I noticed this today when a user complained, so I filled out a trouble ticket, letting them know that the configuration for my site was incorrect. (The “reported by: cypherpunks” is their generic account for people who do not want to register a login with their trouble-ticket service.) They closed it out shortly after, with no change and the comment, “it won’t prohibit the vast majority of people from visiting the site.” I guess they missed the part that prohibiting ANYONE from accessing my site is a flaw in their rule-set!
The other thing that got me looking at the EFF was a tweet they made today:
One year after the first Snowden disclosure, we need a web that resists NSA spying. Fight back. Run a Tor relay. https://eff.org/tor
Wow… does the EFF really not understand what Tor does?
The folks at the Tor Project have a wonderful description of their process. Tor mixes up the path between your computer and the remote system you are accessing. Let’s assume that there is someone who can watch all network traffic. What will they be able to tell about your online activities:
- They will see that your computer is connecting to a Tor server. But they won’t know what you are doing. The data between you and the Tor server is encrypted.
- The Tor network is like a giant mixer. One node passes to another node passes to another node… And since everyone is getting mixed up, someone watching the network traffic will see you and lots of other people (and other Tor nodes) all connect to the same Tor nodes, but they won’t know which continuing traffic belongs to you. Your trail vanishes into anonymity.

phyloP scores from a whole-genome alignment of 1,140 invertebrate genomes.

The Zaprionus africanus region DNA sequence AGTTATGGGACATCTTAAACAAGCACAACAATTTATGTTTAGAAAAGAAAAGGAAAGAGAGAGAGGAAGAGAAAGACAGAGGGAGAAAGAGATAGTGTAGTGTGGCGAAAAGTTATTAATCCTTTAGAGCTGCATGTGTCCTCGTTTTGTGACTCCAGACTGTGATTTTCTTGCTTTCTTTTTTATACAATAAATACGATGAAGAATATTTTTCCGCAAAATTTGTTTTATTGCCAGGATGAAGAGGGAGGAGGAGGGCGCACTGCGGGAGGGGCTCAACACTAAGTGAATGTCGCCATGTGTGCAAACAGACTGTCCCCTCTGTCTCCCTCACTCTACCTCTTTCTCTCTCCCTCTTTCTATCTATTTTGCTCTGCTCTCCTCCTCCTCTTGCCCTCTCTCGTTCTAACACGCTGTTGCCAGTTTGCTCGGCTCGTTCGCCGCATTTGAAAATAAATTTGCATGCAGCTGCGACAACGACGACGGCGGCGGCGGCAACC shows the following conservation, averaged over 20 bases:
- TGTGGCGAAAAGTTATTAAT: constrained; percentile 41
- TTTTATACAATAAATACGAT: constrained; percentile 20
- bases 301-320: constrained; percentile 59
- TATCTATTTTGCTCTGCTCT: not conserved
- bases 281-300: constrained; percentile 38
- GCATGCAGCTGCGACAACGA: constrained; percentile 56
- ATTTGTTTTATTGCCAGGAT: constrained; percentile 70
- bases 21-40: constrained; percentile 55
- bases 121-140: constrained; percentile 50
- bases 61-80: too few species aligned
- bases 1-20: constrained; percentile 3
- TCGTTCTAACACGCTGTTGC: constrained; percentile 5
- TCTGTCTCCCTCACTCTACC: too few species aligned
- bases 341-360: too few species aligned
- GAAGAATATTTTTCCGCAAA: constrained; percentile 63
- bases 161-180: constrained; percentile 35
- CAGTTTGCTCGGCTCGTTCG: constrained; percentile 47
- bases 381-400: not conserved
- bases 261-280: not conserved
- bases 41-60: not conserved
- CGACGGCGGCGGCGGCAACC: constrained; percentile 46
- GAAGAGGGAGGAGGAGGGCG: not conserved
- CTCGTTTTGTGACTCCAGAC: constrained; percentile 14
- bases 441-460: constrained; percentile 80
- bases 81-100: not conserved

- Eventually your traffic will reach an “exit node”. This is where it leaves the Tor network and connects to your desired server. The observer sees lots of exit nodes and lots of exit traffic — they don’t know which one belongs to you.
In this regard, Tor offers great security: an observer can see you enter, but doesn’t know what you sent or where you went. They can see lots of people exiting the Tor network, but they cannot identify which exit request is yours. It’s like being pursued by bloodhounds, getting into a car, and driving into rush-hour traffic — the dogs will lose your scent.
(For you deep-security folks, I’m ignoring potential connection leaks via applications that do not use Tor for DNS, or other things you run that do not pass through the Tor tunnel.)
If your path is secure, then that means you are secure, right? Well, no.